Five weeks ago Andrew and I set off on a very early morning Eurostar across to Belgium for a weekend getaway. Apologies for the lack of posting this blog, we have been busy with work, study, finding a new flat and a trip home to New Zealand to add to the mix. So I’ll do my best at remembering our trip to the wonderful country of beer and chocolate.
After conflicting opinions from friends on whether to spend our time in Bruges or Brussels we decided why not try and do both? So on arrival into Brussels we hopped straight on the next train to Bruges which is only another hour away. Unfortunately for us, our Eurostar driver had given us the platform number to the slow train to Bruges…two hours later we arrived. Yes, that’s only an hour difference but that cut into our precious daylight sightseeing hours and the all important eating and drinking time! Luckily we had picked up some chocolate treats to keep us happy and Andrew thrashed me at a few rounds of Rummikub – a great little travel game.
Upon arrival, we hastily hunted down a restaurant for lunch and tucked into some mussels, fries, croquettes and delicious Belgian beer at Poules Moules. The mussels were quite a lot smaller than what we are accustomed to back home but I actually preferred them like that.
Bruges is a quaint medieval town lined with cobbled streets and canals. Many blogs and websites I read prior to going called it the most romantic European city (after Paris) and while I could see its charm it didn’t completely win me over. I wonder if the gloomy grey day had anything to do with that however. Nevertheless we enjoyed strolling the streets, enjoying the architecture (what we like to call “old shit”) and then decided to check into our hotel just before it started to snow!
After a wee rest (we did get up at 5am) we set out for round two and tried unsuccessfully to get a beer at De Garre (it was packed) then 2be Beer Wall (which was closed!) then landed a table at ‘t Brugs Beertje sharing with a local man who spoke an impressive seven languages. This beerhouse is located in the heart of Bruges shopping area and boasts an impressive menu of more than 300 brews. Old mate talked us through the menu and kindly recommended some of his favourites, including an 11.3% Trappistes Rochefort 10 that Andrew tackled. Trappist beers are brewed by monks in Trappist monasteries. Of the 170 Trappist monasteries in the world, just 11 produce beer but between them they brew some of the most famous and exceptional beers ever made. 6 out of 11 of these are located in Belgium. Now I was beginning to understand why this place is so well-known for its beers!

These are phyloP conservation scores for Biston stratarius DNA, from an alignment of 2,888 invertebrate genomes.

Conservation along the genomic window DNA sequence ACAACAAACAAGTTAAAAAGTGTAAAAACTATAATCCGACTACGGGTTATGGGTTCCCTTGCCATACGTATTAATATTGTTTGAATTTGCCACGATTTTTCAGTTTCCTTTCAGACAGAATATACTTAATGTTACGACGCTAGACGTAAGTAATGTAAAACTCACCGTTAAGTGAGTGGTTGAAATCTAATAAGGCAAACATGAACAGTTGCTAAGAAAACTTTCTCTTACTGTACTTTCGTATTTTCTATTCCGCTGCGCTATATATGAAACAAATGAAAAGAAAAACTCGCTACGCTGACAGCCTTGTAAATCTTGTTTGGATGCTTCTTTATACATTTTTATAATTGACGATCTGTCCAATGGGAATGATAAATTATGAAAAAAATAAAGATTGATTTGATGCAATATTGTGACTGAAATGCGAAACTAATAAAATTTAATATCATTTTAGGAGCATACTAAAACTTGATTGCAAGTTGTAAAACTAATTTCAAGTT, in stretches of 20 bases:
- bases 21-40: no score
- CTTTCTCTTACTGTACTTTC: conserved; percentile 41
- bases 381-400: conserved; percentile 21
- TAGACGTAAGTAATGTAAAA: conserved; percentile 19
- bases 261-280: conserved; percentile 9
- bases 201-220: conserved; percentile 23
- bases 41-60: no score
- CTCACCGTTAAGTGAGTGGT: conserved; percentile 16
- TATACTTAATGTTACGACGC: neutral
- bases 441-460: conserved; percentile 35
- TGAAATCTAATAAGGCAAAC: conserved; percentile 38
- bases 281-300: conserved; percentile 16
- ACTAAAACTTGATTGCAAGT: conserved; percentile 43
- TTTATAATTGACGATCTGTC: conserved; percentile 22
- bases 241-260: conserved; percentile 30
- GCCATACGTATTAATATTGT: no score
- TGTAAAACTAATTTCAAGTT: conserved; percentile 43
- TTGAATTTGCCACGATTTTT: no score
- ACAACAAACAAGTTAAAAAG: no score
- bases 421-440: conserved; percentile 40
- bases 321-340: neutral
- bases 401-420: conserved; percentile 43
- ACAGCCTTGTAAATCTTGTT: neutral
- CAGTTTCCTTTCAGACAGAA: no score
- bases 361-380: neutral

On Sunday we headed back to Brussels and made our way to La Grand Place, or De Grote Markt, which was really quite impressive. This is the main square in Brussels and attracts thousands of tourists every year making it one of the most important landmarks in Belgium. Luckily for us being the low-season the square was almost empty and we got to enjoy these grandiose buildings without getting in the way of peoples selfies.
The next thing high on our agenda was to track down some famous waffles. My Belgian friend explained to me that there are two types of waffles – Brussels and Liege – and I must try both! The former are light and crispy rectangular waffles while the Liege version is usually dougher, an irregular shape and has beads of sugar within them that caramelise as they cook. You can choose to have your waffle topped with icing sugar, whipped cream, melted chocolate, caramel, fruit, icecream…the combinations are endless making it a tough choice! I’m drooling just looking at these photos again.
Bruges and Brussels have quite a contrasting feel to them. While Bruges is quaint and cute we thought Brussels had a bit more character and grittiness to it. Maybe that’s because of the street art which you don’t find in Bruges. Recently there has been some explicit murals that have started appearing on the city’s walls and this year residents are upset over some new gory pieces including a struggling child with a blade to his neck awaiting slaughter.
We managed to cover some good ground in Brussels and found ourselves at the Le Botanique which is now used as a cultural and music venue. We weren’t allowed inside so amused ourselves skidding around the icy gardens.
After walking about a half marathon we decided it was time for a reward – this time it was fries that we sought. It is rumoured that French fries can actually be traced back to Belgium. Belgian fries however, are slightly different to your typical french fries in that they are thicker and cooked twice. They are a popular street food in Belgium served in cones or trays with small forks or toothpicks and doused with delicious condiments. We went for the works with mayonnaise, ketchup and sweet onions. They were to die for!
We rounded up the trip with another delicious trappist beer at A La Bécasse, which is one of the oldest pubs in downtown Brussels, and not at all touristy – although could’ve been down to the quiet season. Again this was definitely a trip more focused around the local food and beverages but there is still plenty of sights to be seen in Brugessels.